Being a Mental Health First Aid (MHFA) Instructor fits perfectly with where I’m at personally and professionally. Working in the largest psychiatric hospital in Texas – with a staff of more than 900 – I see how many people really, truly care about other people, but don’t know what else they can do on top of day-to-day patient care. Thanks to MHFA, we’re establishing a staff support system where we can keep an eye on each other and take care of the caregivers.
But it’s not just about where training fits in the jigsaw puzzle of life. Mental health is more personal than that.
Mental health challenges have always had a presence in my life. It wasn’t until I was 15 that my mother finally received the help she needed for her mental illness. Her story is one of recovery: A high school drop-out and teen mom who bore the brunt of her mental illness in the stone ages of the 1970s, she went on to become a paramedic and eventually a psychiatric nurse in the very first prison in Texas entirely dedicated to inmates with mental illness.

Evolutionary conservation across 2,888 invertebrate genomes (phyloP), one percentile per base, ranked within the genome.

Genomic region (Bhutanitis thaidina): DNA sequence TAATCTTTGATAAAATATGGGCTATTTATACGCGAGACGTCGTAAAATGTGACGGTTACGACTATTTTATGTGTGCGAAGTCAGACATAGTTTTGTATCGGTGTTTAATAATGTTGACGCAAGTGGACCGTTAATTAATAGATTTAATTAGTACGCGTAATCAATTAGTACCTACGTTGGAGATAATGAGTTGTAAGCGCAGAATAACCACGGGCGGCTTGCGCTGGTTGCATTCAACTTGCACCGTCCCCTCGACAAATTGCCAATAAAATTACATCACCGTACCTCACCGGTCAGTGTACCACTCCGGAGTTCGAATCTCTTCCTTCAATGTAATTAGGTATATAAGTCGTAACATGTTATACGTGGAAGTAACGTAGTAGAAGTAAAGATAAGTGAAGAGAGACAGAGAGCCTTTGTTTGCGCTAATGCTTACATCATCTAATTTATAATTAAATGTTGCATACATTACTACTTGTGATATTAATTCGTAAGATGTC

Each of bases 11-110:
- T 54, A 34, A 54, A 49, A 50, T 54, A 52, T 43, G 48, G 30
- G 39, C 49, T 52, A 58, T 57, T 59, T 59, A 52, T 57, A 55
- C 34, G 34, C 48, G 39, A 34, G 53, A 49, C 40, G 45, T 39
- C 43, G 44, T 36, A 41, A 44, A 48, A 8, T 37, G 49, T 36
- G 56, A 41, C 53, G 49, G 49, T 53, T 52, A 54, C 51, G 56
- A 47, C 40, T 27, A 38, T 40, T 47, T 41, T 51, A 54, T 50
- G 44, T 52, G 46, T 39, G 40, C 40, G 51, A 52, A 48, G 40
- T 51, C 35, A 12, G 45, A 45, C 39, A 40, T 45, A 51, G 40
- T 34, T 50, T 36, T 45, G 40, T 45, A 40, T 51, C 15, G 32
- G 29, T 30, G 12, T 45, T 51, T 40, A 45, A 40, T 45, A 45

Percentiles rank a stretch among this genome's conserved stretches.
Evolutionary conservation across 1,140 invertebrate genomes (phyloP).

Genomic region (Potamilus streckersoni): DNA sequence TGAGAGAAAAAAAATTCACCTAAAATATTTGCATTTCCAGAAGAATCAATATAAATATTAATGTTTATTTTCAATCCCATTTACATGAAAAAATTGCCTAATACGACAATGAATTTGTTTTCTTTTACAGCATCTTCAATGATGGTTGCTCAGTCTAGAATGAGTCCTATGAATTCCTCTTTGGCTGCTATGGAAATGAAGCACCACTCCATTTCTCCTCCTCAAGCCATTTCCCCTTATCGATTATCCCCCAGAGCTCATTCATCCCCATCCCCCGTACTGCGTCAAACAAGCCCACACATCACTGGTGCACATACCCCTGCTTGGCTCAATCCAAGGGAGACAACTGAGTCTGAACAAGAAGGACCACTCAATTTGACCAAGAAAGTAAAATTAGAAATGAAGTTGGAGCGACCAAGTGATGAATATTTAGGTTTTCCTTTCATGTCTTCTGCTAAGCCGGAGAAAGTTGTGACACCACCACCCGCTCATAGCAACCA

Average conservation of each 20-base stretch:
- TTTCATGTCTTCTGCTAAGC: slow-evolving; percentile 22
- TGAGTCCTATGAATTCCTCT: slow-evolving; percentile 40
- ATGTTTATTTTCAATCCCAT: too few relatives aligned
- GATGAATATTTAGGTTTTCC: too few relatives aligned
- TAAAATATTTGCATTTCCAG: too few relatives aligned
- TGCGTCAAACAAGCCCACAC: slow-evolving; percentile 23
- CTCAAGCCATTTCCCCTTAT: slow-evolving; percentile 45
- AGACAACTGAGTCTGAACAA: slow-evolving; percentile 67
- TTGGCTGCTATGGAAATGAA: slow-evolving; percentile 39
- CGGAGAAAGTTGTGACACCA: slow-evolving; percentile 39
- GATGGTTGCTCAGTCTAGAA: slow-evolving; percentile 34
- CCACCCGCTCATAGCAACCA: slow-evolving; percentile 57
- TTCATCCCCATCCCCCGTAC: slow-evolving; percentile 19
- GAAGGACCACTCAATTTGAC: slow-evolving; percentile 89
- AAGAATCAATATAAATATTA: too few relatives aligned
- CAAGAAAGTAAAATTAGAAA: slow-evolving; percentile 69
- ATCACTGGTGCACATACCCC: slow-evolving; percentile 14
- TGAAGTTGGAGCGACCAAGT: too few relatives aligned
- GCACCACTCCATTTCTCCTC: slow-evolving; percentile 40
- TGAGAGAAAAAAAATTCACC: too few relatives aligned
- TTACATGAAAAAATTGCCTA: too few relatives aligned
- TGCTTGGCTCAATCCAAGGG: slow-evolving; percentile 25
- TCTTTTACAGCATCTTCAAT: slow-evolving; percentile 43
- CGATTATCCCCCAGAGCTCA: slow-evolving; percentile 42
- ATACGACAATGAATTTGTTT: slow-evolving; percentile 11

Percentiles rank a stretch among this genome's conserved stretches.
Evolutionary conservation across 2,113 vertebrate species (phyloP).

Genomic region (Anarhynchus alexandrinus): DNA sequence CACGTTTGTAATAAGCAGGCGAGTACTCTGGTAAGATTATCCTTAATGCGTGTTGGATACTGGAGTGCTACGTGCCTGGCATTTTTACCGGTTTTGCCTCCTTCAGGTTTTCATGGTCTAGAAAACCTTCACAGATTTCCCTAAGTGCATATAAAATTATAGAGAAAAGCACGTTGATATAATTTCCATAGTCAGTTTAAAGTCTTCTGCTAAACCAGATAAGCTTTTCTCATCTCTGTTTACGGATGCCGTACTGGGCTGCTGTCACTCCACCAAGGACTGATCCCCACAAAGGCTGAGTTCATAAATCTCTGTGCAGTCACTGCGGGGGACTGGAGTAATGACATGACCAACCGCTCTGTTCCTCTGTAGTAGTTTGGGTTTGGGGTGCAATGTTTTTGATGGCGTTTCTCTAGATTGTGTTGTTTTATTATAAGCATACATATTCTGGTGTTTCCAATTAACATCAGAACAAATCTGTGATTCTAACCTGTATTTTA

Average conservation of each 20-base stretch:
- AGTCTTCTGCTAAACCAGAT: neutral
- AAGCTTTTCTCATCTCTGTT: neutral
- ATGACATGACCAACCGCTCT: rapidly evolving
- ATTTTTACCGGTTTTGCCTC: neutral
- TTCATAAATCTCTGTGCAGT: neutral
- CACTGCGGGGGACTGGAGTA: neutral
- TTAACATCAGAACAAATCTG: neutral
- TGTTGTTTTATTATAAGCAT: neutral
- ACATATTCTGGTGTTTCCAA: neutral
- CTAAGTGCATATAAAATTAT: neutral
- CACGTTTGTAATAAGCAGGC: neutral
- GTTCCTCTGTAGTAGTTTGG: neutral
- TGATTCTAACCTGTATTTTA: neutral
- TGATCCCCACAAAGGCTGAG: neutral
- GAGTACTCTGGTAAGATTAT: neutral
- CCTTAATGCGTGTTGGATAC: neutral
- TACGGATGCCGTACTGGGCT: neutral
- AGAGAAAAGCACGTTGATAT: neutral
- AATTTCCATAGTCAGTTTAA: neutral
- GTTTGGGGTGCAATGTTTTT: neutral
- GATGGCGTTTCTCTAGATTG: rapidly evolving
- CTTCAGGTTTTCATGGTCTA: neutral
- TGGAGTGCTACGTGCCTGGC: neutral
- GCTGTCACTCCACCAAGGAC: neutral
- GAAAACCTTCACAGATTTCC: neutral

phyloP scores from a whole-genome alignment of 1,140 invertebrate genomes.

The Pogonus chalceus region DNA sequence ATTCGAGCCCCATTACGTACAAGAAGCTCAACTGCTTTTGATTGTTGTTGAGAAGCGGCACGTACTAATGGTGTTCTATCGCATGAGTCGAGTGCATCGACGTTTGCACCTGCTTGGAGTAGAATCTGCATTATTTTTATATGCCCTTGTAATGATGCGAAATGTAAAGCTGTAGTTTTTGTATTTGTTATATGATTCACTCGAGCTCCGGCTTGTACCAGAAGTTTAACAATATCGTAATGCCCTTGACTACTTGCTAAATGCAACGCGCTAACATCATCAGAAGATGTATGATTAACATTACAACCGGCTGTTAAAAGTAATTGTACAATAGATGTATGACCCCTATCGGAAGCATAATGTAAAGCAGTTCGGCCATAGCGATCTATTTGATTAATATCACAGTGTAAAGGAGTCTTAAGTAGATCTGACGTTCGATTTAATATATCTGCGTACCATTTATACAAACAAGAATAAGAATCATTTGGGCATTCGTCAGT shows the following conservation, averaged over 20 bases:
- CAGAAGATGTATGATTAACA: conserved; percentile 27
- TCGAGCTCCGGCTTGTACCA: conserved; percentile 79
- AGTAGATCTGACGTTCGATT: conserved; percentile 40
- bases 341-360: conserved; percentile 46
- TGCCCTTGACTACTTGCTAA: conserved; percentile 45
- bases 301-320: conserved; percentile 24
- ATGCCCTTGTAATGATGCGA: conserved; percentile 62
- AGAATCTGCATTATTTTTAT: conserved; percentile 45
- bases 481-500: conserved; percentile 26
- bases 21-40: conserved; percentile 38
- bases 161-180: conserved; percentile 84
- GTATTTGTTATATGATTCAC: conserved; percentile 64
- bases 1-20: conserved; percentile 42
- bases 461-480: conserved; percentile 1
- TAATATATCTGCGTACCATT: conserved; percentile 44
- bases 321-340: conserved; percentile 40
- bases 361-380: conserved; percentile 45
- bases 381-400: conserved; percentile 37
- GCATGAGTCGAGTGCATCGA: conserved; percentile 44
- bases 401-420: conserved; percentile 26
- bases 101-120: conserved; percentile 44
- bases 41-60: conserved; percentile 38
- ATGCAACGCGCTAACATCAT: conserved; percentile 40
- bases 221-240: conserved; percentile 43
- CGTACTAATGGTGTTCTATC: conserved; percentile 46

After 15 successful years on the air in radio, I decided that the best version of myself would be as a minister. Following seminary, ordination and a few years as an associate pastor, I decided the next “best version” of me was as a missionary, so I dragged my reluctant wife to Nigeria for a few years until health issues forced us back to the U.S.
Back in the States, my wife suggested that I become a hospital chaplain – even though, at the time, I barely knew such a thing existed. She saw a convergence of things in my life, including my own lived experience, that had helped me develop a growing empathy for people in crisis. My challenges have always been mitigated by a combination of medication, good coping skills and a strong support system, but I have seen the occasional glance from a pharmacy cashier, as if to say, “This guy sure doesn’t look like he has what this medicine is meant for.” Little do they know of my daily inner struggle. I often wonder how many others are out there just like me. Over time, for good or bad, lived experience leaves an impression on you.